The United States legal system is immensely complex. There are state courts and federal courts, state statutes and federal statutes, state common law and federal common law. When I imagine a foreign lawyer trying to explain this system to a foreign client, my heart fills with pity.
This feeling of pity is compounded when I imagine this same lawyer trying to advise her client as to whether a choice-of-court clause will be enforced by a court in the United States. The law on this subject is complicated. It is, moreover, not easy to determine how it is applied in practice. Are there differences in clause enforcement rates across the states? Across federal circuits? Do state courts enforce these clauses at the same rate as federal courts? Until recently, there was no data that would allow a foreign lawyer – or a U.S. lawyer, for that matter – to answer any of these questions.
Over the past several years, I have authored or co-authored several empirical articles that seek to answer the questions posed above. This post provides a summary of the data gathered for these articles. All of the cases referenced involve outbound choice-of-court clauses, i.e. clauses that select a jurisdiction other than the one where the suit was filed. Readers interested in the data collection process, the caveats to which the data is subject, or other methodological issues should consult the articles and their appendices. This post first describes state court practice. It then describes federal court practice. It concludes with a brief discussion comparing the two.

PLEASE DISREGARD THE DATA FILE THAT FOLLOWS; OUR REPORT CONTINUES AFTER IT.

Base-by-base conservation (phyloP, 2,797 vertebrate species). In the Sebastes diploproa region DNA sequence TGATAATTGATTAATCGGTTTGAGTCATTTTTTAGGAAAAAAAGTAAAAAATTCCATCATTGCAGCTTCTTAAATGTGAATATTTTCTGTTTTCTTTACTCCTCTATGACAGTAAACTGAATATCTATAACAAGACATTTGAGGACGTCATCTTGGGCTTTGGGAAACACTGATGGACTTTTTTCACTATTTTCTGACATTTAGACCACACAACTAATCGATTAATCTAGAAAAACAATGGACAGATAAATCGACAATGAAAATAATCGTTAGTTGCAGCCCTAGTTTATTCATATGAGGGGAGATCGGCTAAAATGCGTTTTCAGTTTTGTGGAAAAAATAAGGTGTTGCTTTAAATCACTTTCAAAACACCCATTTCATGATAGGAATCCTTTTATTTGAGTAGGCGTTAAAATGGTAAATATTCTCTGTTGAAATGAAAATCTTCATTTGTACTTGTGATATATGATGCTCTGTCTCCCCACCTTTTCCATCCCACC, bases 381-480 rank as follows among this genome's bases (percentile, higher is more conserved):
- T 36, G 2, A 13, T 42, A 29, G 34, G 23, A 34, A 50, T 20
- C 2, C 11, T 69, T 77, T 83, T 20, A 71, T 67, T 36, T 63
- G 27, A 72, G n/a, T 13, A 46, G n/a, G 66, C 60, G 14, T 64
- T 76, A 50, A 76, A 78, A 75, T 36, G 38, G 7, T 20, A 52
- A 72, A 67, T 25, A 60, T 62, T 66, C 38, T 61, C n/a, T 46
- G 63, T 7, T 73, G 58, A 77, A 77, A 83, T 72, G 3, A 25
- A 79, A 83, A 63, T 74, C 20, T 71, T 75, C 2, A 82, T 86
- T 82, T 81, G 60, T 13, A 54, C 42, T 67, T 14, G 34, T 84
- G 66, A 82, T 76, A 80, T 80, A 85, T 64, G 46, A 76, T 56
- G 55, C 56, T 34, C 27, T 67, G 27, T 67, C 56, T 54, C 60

Most state courts have held that choice-of-court clauses are presumptively enforceable. These courts will not, however, enforce a clause when it is unreasonable or contrary to public policy. A clause may be deemed unreasonable when enforcement would result in duplicative litigation, when the plaintiff cannot obtain relief in the chosen forum, when the plaintiff was never provided with notice of the clause, when the chosen forum lacks any relationship to the parties, or when litigation in the chosen forum would be so gravely difficult and inconvenient that the plaintiff would be deprived of her day in court. A clause is contrary to public policy when a statute or a judicial decision declares that enforcement is inconsistent with the policy of the state.